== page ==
On occasion we use the service DoorDash. If you are in the United States, Australia, or Canada, I’m sure you’ve heard of it by now. But just in case you haven’t, it’s a service where you can order from various restaurants that they have partnered with to deliver food. Even if the restaurant doesn’t normally deliver, a DoorDasher will go and pick it up for you. It’s simple and easy because you can place your order and pay right from your phone. It saves you time and the delivery fees aren’t much more than the cost of the gas it would take to get there and back. Even better, you don’t have to get out of your leisure wear (possibly pjs) from working at home.
Recently they’ve added a service called “DoubleDash”. This is a really thoughtful addition to the service. A double dash is where the app looks at surrounding stores to where you’ve placed your order and alerts you that they could pick something up for you at one of the registered stores. This saves you a trip out and also saves you an additional fee from having them “dash” for you again. So, they “double dash” for you.
To me, this is a really cool modernized take on the “do you want fries with that” offer from McDonalds. Of course, you want fries, I mean who goes to McDonalds and doesn’t order fries?
There are two lessons to be learned here. The first is the easy one: What is your “fries” offer? Do you have something to offer to increase the order? Maybe not even to increase the order but to give them something additional that makes them say, “hey wait, I don’t get that offer anywhere else.”
This makes me think back to a recent website critique I provided for a customer. For the amount of purchase, we schedule a one on one virtual “interview” where I talk with them to find out about their business and then check out their website and give suggestions about how they could improve it and even possibly their online business as a whole.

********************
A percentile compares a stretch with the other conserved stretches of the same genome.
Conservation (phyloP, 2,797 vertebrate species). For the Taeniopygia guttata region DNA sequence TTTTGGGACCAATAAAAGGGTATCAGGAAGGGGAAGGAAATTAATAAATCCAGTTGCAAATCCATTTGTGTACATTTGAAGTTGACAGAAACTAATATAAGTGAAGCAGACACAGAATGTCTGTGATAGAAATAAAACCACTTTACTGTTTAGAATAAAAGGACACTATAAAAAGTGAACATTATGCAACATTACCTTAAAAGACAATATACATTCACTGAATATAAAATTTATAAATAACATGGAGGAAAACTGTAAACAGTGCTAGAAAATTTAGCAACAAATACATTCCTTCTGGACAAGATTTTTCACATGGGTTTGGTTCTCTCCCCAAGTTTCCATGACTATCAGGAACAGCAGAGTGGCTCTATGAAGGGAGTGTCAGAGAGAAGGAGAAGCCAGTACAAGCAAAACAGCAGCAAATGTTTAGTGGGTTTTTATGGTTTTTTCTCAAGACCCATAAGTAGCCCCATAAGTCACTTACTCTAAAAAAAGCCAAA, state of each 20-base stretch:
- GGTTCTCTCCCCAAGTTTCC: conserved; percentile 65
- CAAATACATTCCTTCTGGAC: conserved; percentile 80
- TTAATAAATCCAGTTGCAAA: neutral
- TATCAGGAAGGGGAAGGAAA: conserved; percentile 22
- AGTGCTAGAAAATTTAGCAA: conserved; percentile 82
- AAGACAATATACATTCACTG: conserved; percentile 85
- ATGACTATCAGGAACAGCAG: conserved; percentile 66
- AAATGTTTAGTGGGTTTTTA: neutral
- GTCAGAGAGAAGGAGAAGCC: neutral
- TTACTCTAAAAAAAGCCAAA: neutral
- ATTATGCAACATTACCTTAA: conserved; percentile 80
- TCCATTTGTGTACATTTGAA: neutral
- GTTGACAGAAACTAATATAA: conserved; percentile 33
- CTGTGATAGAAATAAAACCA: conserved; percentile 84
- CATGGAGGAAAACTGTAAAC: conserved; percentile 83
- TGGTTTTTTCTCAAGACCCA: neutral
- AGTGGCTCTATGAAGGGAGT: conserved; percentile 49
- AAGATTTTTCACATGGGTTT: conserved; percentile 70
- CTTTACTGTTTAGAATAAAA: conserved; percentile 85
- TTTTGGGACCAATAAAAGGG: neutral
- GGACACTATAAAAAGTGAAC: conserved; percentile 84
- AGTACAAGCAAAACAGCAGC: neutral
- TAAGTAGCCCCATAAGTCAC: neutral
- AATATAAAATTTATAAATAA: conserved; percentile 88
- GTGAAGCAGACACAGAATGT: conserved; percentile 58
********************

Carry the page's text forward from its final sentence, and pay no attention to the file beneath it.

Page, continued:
One thing that they don’t expect is that I record the whole process and then send them the video after the fact. The first time I did this, the person was surprised that I would do that as part of the service. To me it was a given, but to them it was a bonus item.
The customer stated that there was no way they could keep up with me to take notes and was afraid they missed something. Since then, I’ve thought an additional bonus would be to transcribe that audio so they could have it written form. That’s easy enough with the right software.
There is a piece of software/online service that both Armand and I have talked about called Descript where you can add an audio or video file, and it will transcribe it in a matter of minutes before your eyes. All you need to do is glance over it to check for proper transcription and export it as a pdf for your customer.
Now my “fries with that” offer is a “done for you” upsell. After we’ve finished, I give them the opportunity to have me make these changes for them at an additional price. It only makes sense to have me do it since I’ve pointed out what needs to be fixed; and if the price is right, why not, right? After spending an hour or so with them on the phone we’ve made a connection. They see that I’m capable and most of the time they don’t want to do it themselves.
This is similar to the DoorDash scenario. Nothing in your house sounds good for dinner. You really don’t feel like getting dressed and going out, and there is a service that will deliver exactly what you want and need.
Think about that for a moment. What can you offer your clients or even potential customers that will get you to spend time with them to build credibility? Is it a low-cost foot in the door consult? Is it a free webinar? Maybe even a free live stream where you share information?
What is your “do you want fries with that” offer? What is the “oh my gosh, I can’t believe that’s part of what I paid for” throw in?
It’s these little things that will get you the extra “double dash” for extra cash. And even possibly a repeat long-term customer.